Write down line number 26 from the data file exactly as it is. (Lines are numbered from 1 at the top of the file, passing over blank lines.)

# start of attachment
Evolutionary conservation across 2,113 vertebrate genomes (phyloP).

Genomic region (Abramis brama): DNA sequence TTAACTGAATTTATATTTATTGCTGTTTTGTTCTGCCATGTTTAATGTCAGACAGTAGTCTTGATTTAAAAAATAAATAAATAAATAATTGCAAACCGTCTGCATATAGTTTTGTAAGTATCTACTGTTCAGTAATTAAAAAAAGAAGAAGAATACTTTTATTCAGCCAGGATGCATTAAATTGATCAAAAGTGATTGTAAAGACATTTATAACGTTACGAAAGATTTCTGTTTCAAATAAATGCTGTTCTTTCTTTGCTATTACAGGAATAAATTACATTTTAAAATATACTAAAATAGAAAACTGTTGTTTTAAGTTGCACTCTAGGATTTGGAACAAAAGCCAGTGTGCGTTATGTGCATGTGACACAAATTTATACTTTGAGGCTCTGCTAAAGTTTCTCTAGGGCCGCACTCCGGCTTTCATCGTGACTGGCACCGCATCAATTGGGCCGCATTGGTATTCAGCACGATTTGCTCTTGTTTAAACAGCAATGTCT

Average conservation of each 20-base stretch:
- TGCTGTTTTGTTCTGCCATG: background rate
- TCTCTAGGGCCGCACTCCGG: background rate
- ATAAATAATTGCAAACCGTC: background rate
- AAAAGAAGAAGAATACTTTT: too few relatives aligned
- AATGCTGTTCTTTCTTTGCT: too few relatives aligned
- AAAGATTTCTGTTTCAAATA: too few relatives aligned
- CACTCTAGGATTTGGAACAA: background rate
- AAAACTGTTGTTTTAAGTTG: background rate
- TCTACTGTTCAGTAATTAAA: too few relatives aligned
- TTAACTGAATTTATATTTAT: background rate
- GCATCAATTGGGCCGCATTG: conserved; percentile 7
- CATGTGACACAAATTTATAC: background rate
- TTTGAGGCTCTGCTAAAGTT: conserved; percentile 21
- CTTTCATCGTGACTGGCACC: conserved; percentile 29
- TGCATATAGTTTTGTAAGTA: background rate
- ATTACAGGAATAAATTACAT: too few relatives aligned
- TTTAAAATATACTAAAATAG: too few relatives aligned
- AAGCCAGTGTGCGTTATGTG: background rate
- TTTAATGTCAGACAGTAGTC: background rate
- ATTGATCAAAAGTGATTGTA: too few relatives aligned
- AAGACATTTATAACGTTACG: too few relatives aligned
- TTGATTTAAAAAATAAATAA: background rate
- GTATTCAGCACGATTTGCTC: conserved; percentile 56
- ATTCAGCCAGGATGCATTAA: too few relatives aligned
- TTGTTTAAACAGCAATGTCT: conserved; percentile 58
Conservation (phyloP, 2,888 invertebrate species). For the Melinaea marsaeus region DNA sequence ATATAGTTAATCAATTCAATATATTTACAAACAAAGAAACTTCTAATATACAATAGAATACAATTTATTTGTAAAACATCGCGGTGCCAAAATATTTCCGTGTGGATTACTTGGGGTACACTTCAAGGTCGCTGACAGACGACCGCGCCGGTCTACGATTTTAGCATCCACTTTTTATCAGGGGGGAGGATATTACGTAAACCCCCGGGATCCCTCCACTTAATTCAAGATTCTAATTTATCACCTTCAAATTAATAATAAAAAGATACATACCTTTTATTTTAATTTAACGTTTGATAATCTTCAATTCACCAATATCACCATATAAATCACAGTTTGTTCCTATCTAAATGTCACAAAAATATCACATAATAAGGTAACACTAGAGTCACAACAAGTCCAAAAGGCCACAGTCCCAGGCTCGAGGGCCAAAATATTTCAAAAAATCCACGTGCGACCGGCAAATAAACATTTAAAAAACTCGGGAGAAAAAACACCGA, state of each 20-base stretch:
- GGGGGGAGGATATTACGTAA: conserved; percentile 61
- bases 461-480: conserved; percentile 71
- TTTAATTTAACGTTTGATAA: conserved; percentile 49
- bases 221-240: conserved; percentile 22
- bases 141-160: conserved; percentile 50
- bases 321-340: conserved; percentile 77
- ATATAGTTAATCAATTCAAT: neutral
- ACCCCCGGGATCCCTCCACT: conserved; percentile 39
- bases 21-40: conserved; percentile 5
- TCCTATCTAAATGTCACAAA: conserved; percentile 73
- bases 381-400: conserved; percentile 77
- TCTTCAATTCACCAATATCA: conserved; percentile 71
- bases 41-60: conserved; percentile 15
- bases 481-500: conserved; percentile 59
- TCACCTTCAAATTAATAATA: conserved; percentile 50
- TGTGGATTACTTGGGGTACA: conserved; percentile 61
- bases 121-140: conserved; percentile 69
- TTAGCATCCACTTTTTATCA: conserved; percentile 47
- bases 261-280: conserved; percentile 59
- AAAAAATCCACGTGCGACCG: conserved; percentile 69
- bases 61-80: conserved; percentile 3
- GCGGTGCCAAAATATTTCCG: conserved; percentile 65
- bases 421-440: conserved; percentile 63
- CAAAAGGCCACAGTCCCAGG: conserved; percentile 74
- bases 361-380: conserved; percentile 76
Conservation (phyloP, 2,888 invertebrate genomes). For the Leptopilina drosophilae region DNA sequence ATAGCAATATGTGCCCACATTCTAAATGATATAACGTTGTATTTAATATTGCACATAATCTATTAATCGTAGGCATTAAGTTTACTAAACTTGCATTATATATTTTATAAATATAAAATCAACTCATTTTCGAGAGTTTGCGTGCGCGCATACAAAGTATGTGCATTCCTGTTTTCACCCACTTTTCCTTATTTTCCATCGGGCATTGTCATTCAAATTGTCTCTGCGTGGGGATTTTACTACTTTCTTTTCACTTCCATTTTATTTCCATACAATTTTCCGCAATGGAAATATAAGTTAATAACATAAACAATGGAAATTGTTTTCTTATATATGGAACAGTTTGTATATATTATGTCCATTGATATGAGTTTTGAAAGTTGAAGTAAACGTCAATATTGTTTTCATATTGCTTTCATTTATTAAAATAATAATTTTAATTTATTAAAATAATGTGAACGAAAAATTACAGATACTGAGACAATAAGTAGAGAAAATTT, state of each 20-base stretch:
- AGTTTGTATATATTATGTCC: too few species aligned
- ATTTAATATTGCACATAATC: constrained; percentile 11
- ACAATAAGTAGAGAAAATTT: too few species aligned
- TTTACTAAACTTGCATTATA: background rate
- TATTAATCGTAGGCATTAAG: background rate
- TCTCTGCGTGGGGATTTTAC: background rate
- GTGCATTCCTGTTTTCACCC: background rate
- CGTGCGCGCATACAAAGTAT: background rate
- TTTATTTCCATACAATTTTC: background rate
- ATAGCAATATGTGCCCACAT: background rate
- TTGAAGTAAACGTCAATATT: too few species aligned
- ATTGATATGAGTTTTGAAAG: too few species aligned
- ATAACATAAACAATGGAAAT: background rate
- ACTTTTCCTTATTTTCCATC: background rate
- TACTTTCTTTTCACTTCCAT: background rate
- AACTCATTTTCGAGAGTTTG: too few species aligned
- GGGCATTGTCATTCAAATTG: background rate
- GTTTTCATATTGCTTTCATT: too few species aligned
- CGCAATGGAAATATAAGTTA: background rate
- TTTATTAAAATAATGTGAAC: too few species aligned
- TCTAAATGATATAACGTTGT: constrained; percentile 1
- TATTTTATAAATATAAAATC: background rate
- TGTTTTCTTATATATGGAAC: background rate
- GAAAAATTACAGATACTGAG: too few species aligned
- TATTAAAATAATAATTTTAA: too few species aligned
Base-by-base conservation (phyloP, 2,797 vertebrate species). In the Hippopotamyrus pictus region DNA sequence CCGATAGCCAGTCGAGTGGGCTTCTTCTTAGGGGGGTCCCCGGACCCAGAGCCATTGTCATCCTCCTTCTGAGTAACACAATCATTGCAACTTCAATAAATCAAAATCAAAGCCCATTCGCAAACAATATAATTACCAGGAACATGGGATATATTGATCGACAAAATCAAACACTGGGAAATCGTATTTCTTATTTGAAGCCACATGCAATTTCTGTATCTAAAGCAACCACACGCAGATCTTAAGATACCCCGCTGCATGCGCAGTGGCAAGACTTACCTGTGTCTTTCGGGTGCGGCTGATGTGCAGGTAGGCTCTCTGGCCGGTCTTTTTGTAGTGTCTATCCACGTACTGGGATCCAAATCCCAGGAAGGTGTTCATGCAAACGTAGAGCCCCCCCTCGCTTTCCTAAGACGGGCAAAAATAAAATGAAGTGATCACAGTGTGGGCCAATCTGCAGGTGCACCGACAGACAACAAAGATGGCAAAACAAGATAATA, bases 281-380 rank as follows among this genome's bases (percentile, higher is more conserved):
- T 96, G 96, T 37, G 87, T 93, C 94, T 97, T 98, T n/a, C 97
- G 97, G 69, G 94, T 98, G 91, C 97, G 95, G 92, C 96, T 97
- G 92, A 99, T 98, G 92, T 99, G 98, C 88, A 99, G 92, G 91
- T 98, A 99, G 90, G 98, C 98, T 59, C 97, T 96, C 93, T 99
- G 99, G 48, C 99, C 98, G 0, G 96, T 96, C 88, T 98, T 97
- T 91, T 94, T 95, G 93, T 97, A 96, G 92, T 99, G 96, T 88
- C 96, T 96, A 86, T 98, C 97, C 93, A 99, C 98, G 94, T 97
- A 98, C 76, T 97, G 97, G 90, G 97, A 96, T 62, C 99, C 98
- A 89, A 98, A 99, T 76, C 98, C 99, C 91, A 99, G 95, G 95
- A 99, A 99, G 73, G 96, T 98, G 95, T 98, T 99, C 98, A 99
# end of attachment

- GTATTCAGCACGATTTGCTC: conserved; percentile 56